Scott Sauls: What it means to befriend others

by Church Resource Team on November 30, 2016

World Vision VP Steve Haas sat down with Scott Sauls, author of Befriend, and Senior Pastor at Christ Presbyterian Church in Nashville, TN to talk about what it means to sustain relationships and why that matters in our world.

This transcript has been edited for clarity.

Steve Haas, World Vision: I’m sitting with Scott Sauls. For the past 4 years, he’s been the senior minister at the prevailing Christ Presbyterian Church, in Nashville, Tennessee. He’s the author of a great book Befriend, and if you just even look in the front of the book, you’re going to find the leading leadership voices from throughout Christendom that are singing this book’s praises. And so, Scott, we’re delighted that you’re with us on the line.

Scott Sauls: Thanks for having me with you, Steve.

Steve: Well, now it’d be easy to guess if we were just looking at the front of this book, again, so many people are saying this is a critical topic, especially now: how do we sustain friendships? And from your large relational network, why did you write this particular book?

Scott: I think it was really just a product of the things we’ve been preaching at our church here in Nashville, for the last 4 or 5 years. We’re facing a real transformation in our city, swiftly moving away from being a Bible Belt town to a sort of cosmopolitan, cultural making city. And so, I’ve got really two generations with two very different sensibilities, really four, if I’m being honest, that I’m trying to pastor all at the same time. So, reconciliation and embracing diversity and celebrating diversity and learning from one another’s differences has become a really significant theme, just in our lives as a church and also in our city. And I think it’s an important message for the cultural moment that we’re in right now, after one of the most divisive election seasons in modern history and all of the fragmentation that people are feeling relationally, as well as the loneliness. It’s been precipitated by relating through screen – in some cases, more than we relate face-to-face. It’s just a moving message that has come to the surface in our world and it’s turned into two books and this book, which is my second one, is more the personal anecdotal application of these realities in 21 bite size chapters.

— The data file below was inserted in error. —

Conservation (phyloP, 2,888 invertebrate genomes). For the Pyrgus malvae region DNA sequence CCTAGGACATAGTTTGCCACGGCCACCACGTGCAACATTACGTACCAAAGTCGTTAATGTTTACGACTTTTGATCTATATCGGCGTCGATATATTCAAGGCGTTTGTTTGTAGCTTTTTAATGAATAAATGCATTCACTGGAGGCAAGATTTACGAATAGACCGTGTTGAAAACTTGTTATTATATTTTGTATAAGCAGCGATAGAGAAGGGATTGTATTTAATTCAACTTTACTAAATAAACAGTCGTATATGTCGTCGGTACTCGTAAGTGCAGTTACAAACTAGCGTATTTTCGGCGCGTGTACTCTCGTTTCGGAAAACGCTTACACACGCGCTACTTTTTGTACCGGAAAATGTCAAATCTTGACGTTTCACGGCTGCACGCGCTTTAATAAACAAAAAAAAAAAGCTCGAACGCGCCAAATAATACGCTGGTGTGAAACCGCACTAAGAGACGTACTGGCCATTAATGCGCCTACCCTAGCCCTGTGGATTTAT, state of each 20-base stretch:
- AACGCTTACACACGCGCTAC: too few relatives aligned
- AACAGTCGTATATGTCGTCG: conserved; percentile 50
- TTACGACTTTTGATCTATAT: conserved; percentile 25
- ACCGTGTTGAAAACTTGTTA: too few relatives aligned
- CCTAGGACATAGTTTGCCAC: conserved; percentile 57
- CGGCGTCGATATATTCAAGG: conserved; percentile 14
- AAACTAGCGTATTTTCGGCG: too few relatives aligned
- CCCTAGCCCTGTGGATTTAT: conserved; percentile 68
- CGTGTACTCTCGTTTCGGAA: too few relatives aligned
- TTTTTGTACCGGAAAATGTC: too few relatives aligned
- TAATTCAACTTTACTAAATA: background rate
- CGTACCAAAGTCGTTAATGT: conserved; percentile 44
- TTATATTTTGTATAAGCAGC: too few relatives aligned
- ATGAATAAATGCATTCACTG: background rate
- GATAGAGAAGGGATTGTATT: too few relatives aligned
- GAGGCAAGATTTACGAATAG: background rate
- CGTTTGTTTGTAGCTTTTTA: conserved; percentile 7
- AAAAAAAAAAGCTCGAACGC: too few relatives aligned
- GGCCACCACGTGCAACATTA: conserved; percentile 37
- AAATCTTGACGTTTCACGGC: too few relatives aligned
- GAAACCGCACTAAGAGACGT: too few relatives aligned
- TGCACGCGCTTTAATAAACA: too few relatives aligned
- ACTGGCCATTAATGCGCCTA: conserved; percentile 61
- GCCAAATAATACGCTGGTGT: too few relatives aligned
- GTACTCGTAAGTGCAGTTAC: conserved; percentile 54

Steve: You said you had a conversation with Rich Stearns, President of World Vision, and there was something about the refugee crisis that caught you off-guard a bit, what was that?

Scott: Well, it’s a combination of Rich, as well as our friendship with Ann Voskamp, who has done a lot in terms of raising the awareness of the work you’re doing and others are doing, particularly around the Syrian refugee crisis but certainly not exclusively Syrian refugees. We just find ourselves in conversations and in friendships with people who are advocates and investing their lives in these justice initiatives and particularly surrounding the Middle East. That, combined with the fact that Christ is a Middle Easterner and was a refugee, so there’s a theological implication to all this as well. That if Christ would love us all the way to the ends of the earth, where we are now, from the Middle East, then it stands to reason that if there are vulnerable men and women and children in Christ’s part of the world, we probably ought to become part of that, in whatever way we can.

Steve: Now, you said that Nashville is a gateway city, in a sense, because of the large influx of refugees, I think you said something to the tune of about a thousand refugees. There was a quote you had in your book that said “God builds his kingdom as we let go, not as we hold on.” How has that been evidenced in your own church?

Scott: Well, in our church, letting go has, I think for many people, included letting go of the political rhetoric that is coming off the campaigns of candidates they support or don’t support, and just remembering and living out of the reality that we serve an even greater King- an even greater Kingdom- and a more lasting King and a more lasting kingdom in Jesus and the Kingdom of God. And in letting go of partisan loyalties and those sorts of things, in submission to the values of the Kingdom of God, it’s compelled our people and our church to put a lot of effort and energy into refugee relief as well as job resourcing and career development paths that our church is involved in.